Pope calls for healing in divided Cyprus and Orthodox archbishop attacks Turkey

By Philip Pullella and Michele Kambas

NICOSIA, Dec 3 (Reuters) – Pope Francis called for healing during an open-air mass in Cyprus, at the sight of a huge Turkish Cypriot flag on the side of a mountain on the other side of the line that has divided the island from long ago. almost half a century.

The Holy Father began his first full day in Cyprus with a meeting with the leaders of the Orthodox Church, the largest Christian community on the island. There, Francis again expressed his desire for unity between the eastern and western branches of Christianity, divided since 1054.

There are only 38,000 Catholics on the island, representing about 4.7% of the population, and for many the mass at the stadium was the highlight of the pope’s two-day visit.

The Supreme Pontiff prepared his homily around the theme of healing and shared pain, themes that strike a chord with all Cypriots on an island divided in two since the 1974 Turkish invasion, triggered by a coup led by Greek Cypriots. .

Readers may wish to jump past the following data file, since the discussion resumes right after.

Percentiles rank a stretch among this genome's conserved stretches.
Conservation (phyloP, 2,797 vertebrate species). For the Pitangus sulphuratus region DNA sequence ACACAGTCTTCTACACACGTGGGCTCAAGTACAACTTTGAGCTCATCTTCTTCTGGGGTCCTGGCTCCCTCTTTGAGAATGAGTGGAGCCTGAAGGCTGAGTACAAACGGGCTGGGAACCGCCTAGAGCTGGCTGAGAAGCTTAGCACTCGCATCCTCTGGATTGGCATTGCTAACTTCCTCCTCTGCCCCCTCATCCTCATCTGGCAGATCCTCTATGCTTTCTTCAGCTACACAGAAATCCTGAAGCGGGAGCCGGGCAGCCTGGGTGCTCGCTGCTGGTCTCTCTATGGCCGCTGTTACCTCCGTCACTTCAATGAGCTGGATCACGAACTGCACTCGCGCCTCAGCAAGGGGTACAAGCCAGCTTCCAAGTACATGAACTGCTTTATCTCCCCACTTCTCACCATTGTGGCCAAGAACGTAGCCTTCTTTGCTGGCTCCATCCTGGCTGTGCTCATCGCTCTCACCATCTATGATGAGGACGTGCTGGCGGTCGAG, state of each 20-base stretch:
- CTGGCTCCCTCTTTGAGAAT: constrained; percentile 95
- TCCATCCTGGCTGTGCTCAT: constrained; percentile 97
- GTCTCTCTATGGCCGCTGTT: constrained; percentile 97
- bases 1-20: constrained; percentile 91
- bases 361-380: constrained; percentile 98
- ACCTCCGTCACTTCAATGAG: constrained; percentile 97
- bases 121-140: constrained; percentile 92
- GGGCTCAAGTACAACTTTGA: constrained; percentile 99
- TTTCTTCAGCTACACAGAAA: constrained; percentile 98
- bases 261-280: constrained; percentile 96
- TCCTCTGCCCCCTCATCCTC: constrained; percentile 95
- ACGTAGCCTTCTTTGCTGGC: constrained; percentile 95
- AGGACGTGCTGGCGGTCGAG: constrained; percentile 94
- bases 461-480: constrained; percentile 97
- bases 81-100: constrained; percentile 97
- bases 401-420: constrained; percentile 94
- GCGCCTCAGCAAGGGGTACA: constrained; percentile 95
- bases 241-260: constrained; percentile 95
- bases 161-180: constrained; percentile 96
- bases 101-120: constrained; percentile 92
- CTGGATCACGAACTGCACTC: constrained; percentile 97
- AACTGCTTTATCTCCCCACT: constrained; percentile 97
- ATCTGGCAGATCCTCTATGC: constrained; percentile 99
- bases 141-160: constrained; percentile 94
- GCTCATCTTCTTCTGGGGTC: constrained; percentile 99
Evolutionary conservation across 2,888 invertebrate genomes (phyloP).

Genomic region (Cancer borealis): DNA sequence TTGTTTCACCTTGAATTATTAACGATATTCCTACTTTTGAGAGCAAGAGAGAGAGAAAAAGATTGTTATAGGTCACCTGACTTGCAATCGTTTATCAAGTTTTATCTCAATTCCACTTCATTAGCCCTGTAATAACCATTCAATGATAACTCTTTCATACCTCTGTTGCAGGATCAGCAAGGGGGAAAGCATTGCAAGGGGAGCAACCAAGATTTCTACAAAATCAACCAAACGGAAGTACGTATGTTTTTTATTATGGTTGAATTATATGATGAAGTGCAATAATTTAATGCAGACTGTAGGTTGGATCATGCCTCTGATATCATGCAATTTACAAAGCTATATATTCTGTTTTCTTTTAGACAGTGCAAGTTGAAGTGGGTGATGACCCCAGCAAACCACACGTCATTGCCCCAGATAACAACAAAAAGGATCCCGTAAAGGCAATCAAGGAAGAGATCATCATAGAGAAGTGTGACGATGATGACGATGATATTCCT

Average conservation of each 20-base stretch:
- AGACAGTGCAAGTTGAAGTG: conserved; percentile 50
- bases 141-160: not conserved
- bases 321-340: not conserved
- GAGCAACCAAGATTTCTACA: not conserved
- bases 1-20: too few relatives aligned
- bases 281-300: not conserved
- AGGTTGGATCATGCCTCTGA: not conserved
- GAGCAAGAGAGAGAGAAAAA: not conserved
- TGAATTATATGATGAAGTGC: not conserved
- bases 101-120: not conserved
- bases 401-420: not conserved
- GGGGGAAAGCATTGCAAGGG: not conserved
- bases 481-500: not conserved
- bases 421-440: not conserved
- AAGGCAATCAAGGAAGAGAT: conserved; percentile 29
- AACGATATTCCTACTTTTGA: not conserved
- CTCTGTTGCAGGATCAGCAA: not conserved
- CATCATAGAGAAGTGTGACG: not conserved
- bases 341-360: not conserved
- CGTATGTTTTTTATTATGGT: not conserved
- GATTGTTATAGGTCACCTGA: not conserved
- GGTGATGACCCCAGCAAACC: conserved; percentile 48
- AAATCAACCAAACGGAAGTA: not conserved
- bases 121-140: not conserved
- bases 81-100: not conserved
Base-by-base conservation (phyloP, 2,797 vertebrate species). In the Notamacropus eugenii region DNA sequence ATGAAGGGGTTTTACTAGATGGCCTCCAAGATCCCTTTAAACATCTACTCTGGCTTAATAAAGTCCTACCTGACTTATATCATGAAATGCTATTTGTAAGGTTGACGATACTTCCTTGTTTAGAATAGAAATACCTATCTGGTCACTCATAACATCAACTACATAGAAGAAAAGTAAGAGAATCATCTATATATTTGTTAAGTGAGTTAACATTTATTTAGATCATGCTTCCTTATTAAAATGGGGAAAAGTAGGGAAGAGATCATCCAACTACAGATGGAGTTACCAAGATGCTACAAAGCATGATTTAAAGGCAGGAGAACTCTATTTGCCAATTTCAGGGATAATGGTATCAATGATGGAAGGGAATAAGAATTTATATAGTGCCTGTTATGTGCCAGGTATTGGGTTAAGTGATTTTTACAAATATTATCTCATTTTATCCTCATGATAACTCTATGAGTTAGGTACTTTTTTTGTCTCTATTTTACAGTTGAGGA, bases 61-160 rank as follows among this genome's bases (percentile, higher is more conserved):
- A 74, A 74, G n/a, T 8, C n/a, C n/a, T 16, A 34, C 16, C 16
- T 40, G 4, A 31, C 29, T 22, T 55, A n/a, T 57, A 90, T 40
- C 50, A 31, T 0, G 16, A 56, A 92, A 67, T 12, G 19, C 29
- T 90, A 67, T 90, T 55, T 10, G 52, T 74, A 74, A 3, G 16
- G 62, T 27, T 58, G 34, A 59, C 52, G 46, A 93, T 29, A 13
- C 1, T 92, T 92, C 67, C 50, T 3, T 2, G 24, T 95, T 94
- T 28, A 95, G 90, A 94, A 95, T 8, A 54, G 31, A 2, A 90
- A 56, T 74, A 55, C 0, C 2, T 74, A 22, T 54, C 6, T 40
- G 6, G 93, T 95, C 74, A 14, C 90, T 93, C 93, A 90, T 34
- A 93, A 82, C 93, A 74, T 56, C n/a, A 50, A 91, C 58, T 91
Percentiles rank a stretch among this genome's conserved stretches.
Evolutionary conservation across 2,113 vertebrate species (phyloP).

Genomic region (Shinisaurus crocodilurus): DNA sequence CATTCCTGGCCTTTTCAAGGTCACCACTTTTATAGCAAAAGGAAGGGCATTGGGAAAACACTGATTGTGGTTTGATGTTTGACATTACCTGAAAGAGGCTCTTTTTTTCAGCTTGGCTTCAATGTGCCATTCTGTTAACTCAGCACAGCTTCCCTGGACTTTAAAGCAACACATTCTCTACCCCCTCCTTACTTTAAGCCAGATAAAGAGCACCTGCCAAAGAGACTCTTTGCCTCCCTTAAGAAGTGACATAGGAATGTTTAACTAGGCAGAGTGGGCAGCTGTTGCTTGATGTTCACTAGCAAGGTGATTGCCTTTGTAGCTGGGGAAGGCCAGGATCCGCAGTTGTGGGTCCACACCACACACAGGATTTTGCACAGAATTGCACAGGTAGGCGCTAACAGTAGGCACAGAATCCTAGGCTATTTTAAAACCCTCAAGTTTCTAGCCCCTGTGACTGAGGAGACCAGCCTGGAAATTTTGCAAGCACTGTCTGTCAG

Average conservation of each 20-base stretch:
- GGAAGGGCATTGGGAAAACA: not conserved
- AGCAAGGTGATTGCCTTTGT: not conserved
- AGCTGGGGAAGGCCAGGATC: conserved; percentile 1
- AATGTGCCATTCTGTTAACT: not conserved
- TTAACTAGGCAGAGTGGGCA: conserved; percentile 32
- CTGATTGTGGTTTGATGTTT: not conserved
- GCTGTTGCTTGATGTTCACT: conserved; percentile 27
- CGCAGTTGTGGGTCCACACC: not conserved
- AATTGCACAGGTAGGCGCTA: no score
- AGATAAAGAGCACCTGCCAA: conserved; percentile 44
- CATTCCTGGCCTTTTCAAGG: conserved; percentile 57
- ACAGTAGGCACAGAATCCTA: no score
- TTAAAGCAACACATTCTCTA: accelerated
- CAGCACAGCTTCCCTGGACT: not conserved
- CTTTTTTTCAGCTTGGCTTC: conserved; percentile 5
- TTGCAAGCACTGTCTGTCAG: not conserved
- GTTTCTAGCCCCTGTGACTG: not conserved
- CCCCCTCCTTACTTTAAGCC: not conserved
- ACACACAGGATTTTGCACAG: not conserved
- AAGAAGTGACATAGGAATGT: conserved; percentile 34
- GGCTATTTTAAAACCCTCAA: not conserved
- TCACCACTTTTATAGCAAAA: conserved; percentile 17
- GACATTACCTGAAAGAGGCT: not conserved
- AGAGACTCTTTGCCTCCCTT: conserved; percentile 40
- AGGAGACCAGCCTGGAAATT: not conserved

“Healing occurs when we carry our pain together, when we face our problems together, when we listen and talk to each other,” Francisco said.

Countless attempts at mediation in Cyprus have failed and the peace process stalled in 2017 when talks collapsed. Tens of thousands of Greek and Turkish Cypriots remain internally displaced.

The huge Turkish Cypriot flag painted on the mountainside, lit up at night, is a constant reminder of the division.

The Pope only visits the south of the island, controlled by the internationally recognized Cypriot government. The separatist Turkish Cypriot state of Northern Cyprus is only recognized by Ankara.

In his meeting with the Pope, the Orthodox Archbishop of Cyprus, Chrysostom II, attacked Turkey.

Many Christian places of worship were turned into mosques, priceless icons and relics were smuggled abroad, and place names changed after the conflict.

“They not only imitated the bloodthirsty Attila, they surpassed him,” Chrysostom told Francis, referring to a fifth-century ruler of the Huns and an enemy of Christianity. “In this holy and just fight … we would like to have your active support,” said Crisóstomo.

(Edited in Spanish by Ricardo Figueroa)


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